Doctorow, the arch-manipulator of modern American history, produced this atypical short novel in 2009. It is atypical in the sense that whereas in novels like Ragtime and Billy Bathgate he goes in for panoramic sweep of a particular era with multiple protagonists, Homer and Langley covers an immense period (roughly 1900 to 1970) and has only two significant characters, the eponymous Collyer brothers. I didn't know when reading the novel that the Collyers were real and every bit as bizarrely behaved as Doctorow shows them to be - the ultimate compulsive hoarders who dressed in rags but who were immensely rich. Doctorow swaps their identities and I think I can see why. In reality Homer was the elder brother who didn't go blind until middle age and Langley was the pianist. But Langley was the one who died first and fell victim to his own hoarding, and Doctorow makes that more impactful on Homer because - in the story - he has been reliant on his 'older' brother for almost his entire life. The novel is about withdrawal from normal society and therefore Doctorow chooses to make Homer deaf rather than paralyzed as he became in real life. What I can't understand, and what I think undermines the book, is the decision to add thirty years to their lives. The brothers actually died in 1947, and the opening up of their Fifth Avenue brownstone mansion was a press sensation. Surely the interest was on account of how much the brothers had when the general population had gone without of recent years as their contribution to the war effort. Also, I feel that Doctorow was much better at capturing the flavour of the first half of the Twentieth Century than he is at tackling the second. He really doesn't get the hippies which seem to be the main reason for stretching the timescale - they rather conveniently take to the elderly brothers as fellow drop-outs, which is lame and predictable. The end is also predictable but that matters less, because Doctorow handles it so well. The idea of Jacqueline, for whom Homer is typing out his life story on a Braille typewriter scavenged by his brother, strikes me as pointless.
I know I'm being picky but it's only because Ragtime is one of my Desert Island books. For all its flaws what we have in Homer and Langley is an autumnal display of Doctorow's huge literary skills, quirky imagination and skewed take on the society which bred him. For most of his rivals, that would count as a major achievement.
For those who want to read Homer and Langley reviewed by one of Doctorow's most eminent peers, here is the link to Joyce Carol Oates in the New Yorker.
Saturday, 1 August 2015
Hart started something of a trend when this book appeared in 2009. Before that, everyone knew that King Henry had one illegitimate son, the Duke of Richmond and Somerset (the double duke) by Bessie Blount, who became the king's mistress shortly after the birth of Princess Mary. Most people also knew that Mary Boleyn preceded her sister Anne between the royal sheets. Mary did not rise so high as her sister, nor did she fall so far and so fatally. What Hart brings into the equation is the question of whether Mary Boleyn's two children, Catherine and Henry Carey, were actually the king's by-blows. Sure, many people have thought they were, over the years, but Hart discusses the matter in detail, laying out the pros and cons without coming to any firm conclusion. My suspicion is that she feels the Carey siblings were half-Tudor. I base this on the lack of similar discussion about other proposed bastards, all of whom are dismissed out of hand. It is interesting (and I did not know this) that Catherine and Henry flourished at court - but, of course, they were Queen Elizabeth's cousins in any event. My own favourite potential royal bastard, Ethelreda or Audrey Malte, is one of those summarily dismissed by Hart. But she too moved in royal circles (serving Princess Elizabeth during her time in Tower) and might have risen higher had she survived Mary's reign. What is certain is that Henry VIII gave Audrey land and money - this from a man who didn't even pay for the funeral of his acknowledged bastard Richmond. In the end, we can only speculate, which Hart does very well.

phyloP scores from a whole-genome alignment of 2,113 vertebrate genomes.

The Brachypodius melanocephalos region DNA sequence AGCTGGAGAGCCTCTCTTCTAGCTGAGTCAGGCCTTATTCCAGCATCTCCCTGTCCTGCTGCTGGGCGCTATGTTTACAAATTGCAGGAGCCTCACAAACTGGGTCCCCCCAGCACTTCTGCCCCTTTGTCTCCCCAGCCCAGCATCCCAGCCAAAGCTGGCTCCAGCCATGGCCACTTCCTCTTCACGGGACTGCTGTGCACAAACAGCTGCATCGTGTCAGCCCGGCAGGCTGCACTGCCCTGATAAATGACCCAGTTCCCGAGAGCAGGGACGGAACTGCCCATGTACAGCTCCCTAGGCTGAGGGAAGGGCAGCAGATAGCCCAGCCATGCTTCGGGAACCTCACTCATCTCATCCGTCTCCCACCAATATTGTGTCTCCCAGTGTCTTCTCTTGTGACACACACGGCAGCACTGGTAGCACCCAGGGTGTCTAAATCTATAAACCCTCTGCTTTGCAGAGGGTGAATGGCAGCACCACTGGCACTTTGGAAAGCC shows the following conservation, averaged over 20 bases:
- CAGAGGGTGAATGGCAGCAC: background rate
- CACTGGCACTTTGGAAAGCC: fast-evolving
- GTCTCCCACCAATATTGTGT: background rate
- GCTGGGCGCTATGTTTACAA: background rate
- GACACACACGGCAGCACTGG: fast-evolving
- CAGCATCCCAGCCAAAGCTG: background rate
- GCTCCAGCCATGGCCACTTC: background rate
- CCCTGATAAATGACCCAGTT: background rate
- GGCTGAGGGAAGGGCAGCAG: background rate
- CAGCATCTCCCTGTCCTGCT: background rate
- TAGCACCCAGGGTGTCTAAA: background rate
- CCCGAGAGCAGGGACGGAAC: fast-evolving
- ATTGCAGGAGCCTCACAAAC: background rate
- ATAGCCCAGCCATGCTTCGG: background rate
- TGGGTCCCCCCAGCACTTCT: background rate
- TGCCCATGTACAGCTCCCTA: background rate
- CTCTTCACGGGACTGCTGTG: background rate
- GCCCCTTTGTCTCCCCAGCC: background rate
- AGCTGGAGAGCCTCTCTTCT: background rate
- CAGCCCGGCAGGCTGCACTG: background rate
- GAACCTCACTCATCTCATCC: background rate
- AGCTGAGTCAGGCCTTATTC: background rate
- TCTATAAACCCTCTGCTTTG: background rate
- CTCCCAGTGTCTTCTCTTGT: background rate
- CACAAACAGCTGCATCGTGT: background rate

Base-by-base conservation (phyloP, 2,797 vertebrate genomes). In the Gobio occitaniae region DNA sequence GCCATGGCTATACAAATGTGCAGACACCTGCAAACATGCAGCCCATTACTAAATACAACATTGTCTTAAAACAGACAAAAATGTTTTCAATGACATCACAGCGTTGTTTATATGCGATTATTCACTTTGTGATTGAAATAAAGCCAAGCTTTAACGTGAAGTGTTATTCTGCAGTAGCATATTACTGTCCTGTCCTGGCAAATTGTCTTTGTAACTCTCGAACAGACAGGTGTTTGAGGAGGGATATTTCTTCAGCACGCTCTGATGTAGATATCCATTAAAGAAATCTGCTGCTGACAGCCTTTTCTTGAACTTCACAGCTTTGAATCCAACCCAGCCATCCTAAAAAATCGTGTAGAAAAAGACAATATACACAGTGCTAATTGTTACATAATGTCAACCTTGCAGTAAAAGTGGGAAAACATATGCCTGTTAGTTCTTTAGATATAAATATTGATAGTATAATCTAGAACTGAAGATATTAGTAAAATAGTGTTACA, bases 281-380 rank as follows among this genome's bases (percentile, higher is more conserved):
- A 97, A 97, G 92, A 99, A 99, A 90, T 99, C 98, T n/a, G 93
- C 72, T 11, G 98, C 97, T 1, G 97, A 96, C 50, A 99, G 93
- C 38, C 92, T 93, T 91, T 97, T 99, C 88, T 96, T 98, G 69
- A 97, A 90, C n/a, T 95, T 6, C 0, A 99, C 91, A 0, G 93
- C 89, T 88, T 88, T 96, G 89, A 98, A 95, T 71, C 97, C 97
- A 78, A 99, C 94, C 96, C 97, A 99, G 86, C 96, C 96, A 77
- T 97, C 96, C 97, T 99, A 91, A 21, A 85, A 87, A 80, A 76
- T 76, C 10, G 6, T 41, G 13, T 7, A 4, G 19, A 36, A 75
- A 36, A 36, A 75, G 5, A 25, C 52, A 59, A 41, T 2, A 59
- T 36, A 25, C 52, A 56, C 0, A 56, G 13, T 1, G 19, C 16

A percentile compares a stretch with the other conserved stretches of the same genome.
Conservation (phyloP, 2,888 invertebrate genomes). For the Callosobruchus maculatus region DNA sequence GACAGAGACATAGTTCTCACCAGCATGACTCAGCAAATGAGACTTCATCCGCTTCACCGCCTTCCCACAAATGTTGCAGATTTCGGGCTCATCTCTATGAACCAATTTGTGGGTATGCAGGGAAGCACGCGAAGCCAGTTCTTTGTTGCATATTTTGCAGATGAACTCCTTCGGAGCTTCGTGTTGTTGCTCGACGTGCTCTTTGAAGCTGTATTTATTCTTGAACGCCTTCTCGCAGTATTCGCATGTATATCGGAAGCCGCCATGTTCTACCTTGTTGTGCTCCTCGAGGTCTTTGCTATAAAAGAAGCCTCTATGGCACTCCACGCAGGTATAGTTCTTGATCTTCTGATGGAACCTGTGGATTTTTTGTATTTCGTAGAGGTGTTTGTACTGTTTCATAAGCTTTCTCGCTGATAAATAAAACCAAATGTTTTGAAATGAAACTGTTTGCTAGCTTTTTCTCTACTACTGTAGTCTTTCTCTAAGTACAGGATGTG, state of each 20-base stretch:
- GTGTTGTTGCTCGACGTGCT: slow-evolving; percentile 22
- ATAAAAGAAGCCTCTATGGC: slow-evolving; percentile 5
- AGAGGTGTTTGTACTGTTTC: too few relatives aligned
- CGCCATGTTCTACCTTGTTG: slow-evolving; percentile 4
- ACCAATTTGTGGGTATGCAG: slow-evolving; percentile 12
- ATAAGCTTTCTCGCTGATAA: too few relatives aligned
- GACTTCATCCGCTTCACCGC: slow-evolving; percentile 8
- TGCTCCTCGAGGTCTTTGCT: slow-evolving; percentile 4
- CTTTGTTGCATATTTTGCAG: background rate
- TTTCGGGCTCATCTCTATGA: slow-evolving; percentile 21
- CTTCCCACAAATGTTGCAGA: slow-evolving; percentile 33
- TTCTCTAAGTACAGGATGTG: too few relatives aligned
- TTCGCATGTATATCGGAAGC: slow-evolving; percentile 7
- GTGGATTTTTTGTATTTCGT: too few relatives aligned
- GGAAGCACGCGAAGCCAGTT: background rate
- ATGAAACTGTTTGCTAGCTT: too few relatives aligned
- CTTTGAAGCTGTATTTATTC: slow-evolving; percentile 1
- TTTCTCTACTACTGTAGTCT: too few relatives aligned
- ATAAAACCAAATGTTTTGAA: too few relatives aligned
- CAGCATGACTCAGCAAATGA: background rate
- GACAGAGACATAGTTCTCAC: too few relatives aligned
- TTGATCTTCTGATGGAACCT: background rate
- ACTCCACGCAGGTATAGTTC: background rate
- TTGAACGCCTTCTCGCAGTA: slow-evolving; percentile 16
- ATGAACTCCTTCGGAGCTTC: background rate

Her main problem, though, is that there weren't enough mistresses to warrant a full-length book. So she speculates about who may or may not have slept with the king over the years. Many are only snide remarks in Ambassador Chapuys' reports to the Emperor. Others are confused within their own families - for example Mary, Madge and Margaret Shelton; only one did the deed with the dude, but which one?
She also fills space by tracing the family connections of her protagonists. She makes too much, I feel, about cousins in an environment where everyone was to a greater or lesser degree the cousin of everyone else. Similarly, she relies overmuch on what the Church considered a proscribed degree of consanguinity and the status of sisters-in-law. The crowned heads of Europe were accustomed to give not a toss about such things, save where it suited them.
Nevertheless, this is a well-written and thoroughly entertaining read.